Only for guests, and only with that theme.  Other themes may, if they 
wish, show visited and new links in different colors (as a feature of 
your browser, not the forum) even for guests.

It is critical for me as well; indeed, if you were to log in, there are 
facilities to show:

   - topics you haven't read/updated since your last visit.
   - all topics which you haven't read, or which have been updated.
   - topics you have posted in which have been updated since your posting.

You can also mark topics unread, should you wish to come back later. 
This is a newer feature I recently put in (a few versions ago.)

My newgroup reading client, Thunderbird, doesn't even have the facility 
to show me which posts have been updated *that I've posted in*.  This 
seems so crucial to me, and I use it so fervently on forums, that I 
don't know why it's missing.  Or maybe I just can't find it.

But, I could actually use RSS to export the forum's topics to 
Thunderbird, if I really wanted to read them in such a client.  And NNTP 
integration is possible too.

I back up my forum (www.simplemachines.org) very often; the data can be 
saved in a single plain text file, which compresses quite well using 
gzip or bzip2.  Automated backups are made easy by MySQL's hotcopy 
backup and mysqldump tools.  Without effective backup, forum software 
and indeed anything database driven would be nowhere.

And, if you know even a little SQL (it's elementary, if you don't, easy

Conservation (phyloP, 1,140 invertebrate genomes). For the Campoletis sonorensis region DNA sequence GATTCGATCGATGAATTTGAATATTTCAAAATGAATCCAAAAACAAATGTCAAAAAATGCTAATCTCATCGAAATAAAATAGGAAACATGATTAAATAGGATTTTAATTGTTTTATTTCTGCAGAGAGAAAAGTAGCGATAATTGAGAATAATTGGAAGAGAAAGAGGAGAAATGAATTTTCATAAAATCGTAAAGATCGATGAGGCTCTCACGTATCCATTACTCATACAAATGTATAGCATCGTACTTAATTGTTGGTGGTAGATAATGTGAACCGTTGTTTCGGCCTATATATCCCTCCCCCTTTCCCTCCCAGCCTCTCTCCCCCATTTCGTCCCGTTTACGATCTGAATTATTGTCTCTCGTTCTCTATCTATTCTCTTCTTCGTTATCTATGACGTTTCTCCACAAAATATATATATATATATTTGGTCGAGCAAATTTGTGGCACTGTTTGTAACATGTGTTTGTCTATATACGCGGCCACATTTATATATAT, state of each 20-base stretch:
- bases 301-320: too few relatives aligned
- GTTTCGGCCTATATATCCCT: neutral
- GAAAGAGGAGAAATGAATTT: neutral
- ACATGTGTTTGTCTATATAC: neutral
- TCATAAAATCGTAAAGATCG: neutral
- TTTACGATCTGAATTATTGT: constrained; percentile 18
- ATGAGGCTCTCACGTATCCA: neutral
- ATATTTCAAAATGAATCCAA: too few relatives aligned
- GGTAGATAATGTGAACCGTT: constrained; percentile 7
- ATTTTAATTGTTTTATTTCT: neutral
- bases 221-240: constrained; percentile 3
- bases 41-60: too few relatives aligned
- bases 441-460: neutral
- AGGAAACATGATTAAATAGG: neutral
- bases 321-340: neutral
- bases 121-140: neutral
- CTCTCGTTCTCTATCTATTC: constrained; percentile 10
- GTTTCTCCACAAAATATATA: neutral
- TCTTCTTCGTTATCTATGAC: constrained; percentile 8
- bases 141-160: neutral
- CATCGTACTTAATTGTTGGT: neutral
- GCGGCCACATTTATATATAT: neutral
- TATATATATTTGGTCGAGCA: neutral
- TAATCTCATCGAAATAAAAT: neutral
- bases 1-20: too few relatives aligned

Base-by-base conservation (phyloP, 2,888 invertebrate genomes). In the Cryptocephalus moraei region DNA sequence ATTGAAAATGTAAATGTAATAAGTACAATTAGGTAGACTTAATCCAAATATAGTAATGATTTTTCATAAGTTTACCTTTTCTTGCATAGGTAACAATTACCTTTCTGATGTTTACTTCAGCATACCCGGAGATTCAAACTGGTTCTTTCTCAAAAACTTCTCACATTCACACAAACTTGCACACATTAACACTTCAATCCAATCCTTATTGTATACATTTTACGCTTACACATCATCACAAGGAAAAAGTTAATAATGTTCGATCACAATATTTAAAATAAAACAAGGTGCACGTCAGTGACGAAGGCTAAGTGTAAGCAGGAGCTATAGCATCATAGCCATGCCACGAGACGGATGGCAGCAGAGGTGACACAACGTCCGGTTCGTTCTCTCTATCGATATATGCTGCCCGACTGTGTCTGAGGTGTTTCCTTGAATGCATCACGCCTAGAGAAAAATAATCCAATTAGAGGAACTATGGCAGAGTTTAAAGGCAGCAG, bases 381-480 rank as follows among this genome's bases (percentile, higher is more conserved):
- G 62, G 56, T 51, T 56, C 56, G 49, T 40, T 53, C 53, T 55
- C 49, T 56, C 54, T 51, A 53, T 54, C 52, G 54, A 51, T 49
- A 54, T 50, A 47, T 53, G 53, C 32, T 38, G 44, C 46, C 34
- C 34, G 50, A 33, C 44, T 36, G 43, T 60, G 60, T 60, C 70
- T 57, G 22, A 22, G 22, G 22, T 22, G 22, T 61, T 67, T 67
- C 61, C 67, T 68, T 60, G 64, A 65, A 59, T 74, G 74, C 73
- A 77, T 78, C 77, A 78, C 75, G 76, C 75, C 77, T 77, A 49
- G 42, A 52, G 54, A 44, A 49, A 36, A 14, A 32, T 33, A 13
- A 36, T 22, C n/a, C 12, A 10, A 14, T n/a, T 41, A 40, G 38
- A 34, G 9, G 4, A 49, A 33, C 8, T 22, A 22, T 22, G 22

to learn if you've got the math down already) you can replace grep for 
most uses, with a faster and more versatile query :P.  Not that I don't 
love grep to death.

YaBB stores its data in plain text, and is written in Perl.  Because of 
using plain text, and manual indexing, and not being able to effectively 
use MySQL and its caches as shared memory, YaBB can perform a lot worse 
than properly configured servers running other software.  But, they're 
improving it :).

Woltlab Burning Board (another, German made software) has post ratings. 
  Sometimes this fails... it's available for most other softwares as a 
mod/hack (a change that can be applied in an automated or manual 
fashion, e.g. like patches.)

It's not a default feature in SMF (the software I write and linked you 
to) because it causes more need for moderation in many cases, which is 
not something a lot of people want.  That said, we've been considering 
it for addition, but likely default off.  And as I said, there's a mod 
available for it anyway.

-[Unknown]


 Thanks, I just took a look at it. It looks pretty good, but it does have one
 serious drawback over news - no indication is kept as to which messages have
 been read and which haven't. That's a critical feature for me, as I try to
 read all the messages, yet I tend to read them in a haphazard manner. That
 works with news, as the newsreader highlights ones I haven't read yet. I can
 instantly see which threads have new posts that I haven't read yet. I can
 mark a posting as unread so that I won't forget I need to deal with it
 later.
 
 Another featrure of news I haven't mentioned is that it is stored as
 plaintext files. That means I can archive the lot onto a CD now and then,
 and be assured that in the future it'll be readable with ordinary text
 tools. They aren't in any database format. Of course, I don't know what form
 the various forum software packages store their messages in, perhaps it is
 plaintext.
 
 What I do miss with news is a way for users to vote on posts, like what
 slashdot does, to highlight the more important ones.

Mar 24 2005